There aren’t many villains that can top Bobo Del Rey (Michael Eklund). Many viewers of Wynonna Earp found themselves, much like Wynonna (Melanie Scrofano), feeling conflicted about his demise in the Season 1 finale. However, earlier this season, after Wynonna finds herself dead for 77 seconds, Bobo unexpectedly popped up out of the snow.
“What now?” That’s the question not only Dutch (Hannah John-Kamen), but many a Killjoys viewer is now asking themselves after last week’s revealing episode of the Syfy and Space Channel drama. After wondering about her true origins, and just what her tie to Aneela may be, Dutch finally discovered that she was extracted from the green plasma by Aneela, essentially giving her the life Aneela would have had if she were not Hullen.
After taking a backseat to her “sister wife” Mercedes (Dani Kind) for most of the season, Widow Beth (Meghan Heffern) made it clear in last week’s Wynonna Earp that she’s ready to take control of the reins. She swooped in on a very vulnerable Waverly (Dominique Provost-Chalkley) and blackmailed her into giving up the third seal. Now that Beth has the seal in her possession, breaking it is seemingly the last thing stopping her from raising her dead, demon husband, Sheriff Clootie.
Muck Rack makes it simple to find people, tweets, or articles that mention any name, keyword, company, hashtag etc. We've compiled this guide to help you make the most of your search.
Selecting a term
Start searching tweets, articles from media outlets, articles mentioned in tweets, journalists'
names, titles and bios with some suggested searches:
Companies or Topics (e.g. iPhone, Microsoft)
Phrases (e.g. "cloud computing") — use quotes to keep the terms together
Twitter handles (e.g. @username) — returns those who have mentioned or replied to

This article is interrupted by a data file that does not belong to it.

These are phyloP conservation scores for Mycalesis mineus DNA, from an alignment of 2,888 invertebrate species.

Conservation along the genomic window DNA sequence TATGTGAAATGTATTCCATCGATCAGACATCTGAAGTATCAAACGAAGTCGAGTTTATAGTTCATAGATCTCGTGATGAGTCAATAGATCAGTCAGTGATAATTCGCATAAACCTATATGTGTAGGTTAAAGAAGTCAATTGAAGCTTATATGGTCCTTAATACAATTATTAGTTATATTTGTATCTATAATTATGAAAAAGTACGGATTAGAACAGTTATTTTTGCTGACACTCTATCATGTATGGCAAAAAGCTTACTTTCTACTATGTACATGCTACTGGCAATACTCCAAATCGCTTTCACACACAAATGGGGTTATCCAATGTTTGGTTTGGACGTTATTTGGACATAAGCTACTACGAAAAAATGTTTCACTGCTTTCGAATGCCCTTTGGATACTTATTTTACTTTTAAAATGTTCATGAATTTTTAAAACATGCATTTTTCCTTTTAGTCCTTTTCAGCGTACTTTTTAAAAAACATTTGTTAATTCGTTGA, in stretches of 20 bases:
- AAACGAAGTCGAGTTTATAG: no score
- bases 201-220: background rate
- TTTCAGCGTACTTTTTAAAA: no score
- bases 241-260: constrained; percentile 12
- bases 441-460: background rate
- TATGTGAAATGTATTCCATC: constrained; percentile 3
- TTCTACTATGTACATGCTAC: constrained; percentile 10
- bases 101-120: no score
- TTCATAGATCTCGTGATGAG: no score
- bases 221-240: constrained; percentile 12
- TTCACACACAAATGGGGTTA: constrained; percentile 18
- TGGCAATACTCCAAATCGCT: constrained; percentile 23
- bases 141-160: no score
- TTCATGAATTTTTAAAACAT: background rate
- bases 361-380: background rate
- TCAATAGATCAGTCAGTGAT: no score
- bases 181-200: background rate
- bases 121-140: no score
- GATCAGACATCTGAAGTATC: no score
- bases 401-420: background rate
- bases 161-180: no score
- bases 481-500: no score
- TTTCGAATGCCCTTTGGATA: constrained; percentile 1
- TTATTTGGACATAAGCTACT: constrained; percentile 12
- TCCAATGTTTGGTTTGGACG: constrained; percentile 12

Names (e.g. "David Pogue")
Hashtags (e.g. #sxsw, #london2012)
Bio details (e.g. vegan, Olympics, father)
Muck Rack's Advanced Search allows for many boolean operators.
Find results that mention multiple specified terms, use AND or
+. For example, ensure each result contains both Elon Musk and Mark Zuckerberg by
searching Obama AND Romney or Obama + Romney.
Use the operators OR or , to broaden your search when you'd like either of
multiple terms to appear in results. (This is the default behavior of our search when no operators
are used.) For example, search for democrat OR republican to find results that refer to
Democrats and/or Republicans.
Use NOT or - to subtract results from your search. For
example, searching Disney will yield results about the Walt Disney Company as well as Walt Disney
World Resort. To exclude mentions of Disney World, search for Disney -World or Disney
When using one of these operators with a phrase, enclose it in quotation marks. For example, you can
find results about smartphones excluding Apple's iPhone 4S by searching smartphone -"iPhone
Exact case matching or punctuation
If you're searching for a brand name or keyword that relies on specific punctuation marks or capitalization, you can
find results that match your exact query by adding matchcase: before the keyword you're searching for, like matchcase:E*TRADE .
Use parentheses to separate multiple
boolean phrases. For example, to find journalists talking about having fun in Disney World or
Disneyland, search for ("disney world" OR disneyland) AND fun.
An asterisk can be used to search for any variation of a root word truncated by the asterisk. For example, searching for admin* will return results for administrator, administration, administer, administered, etc.
A near operator is an AND operator where you can control the distance between the words. You can vary the distance the near operation uses by adding a forward slash and number (between 0-99) such as strawberries NEAR/10 "whipped cream", which means the strawberries must exist within 10 words of "whipped cream".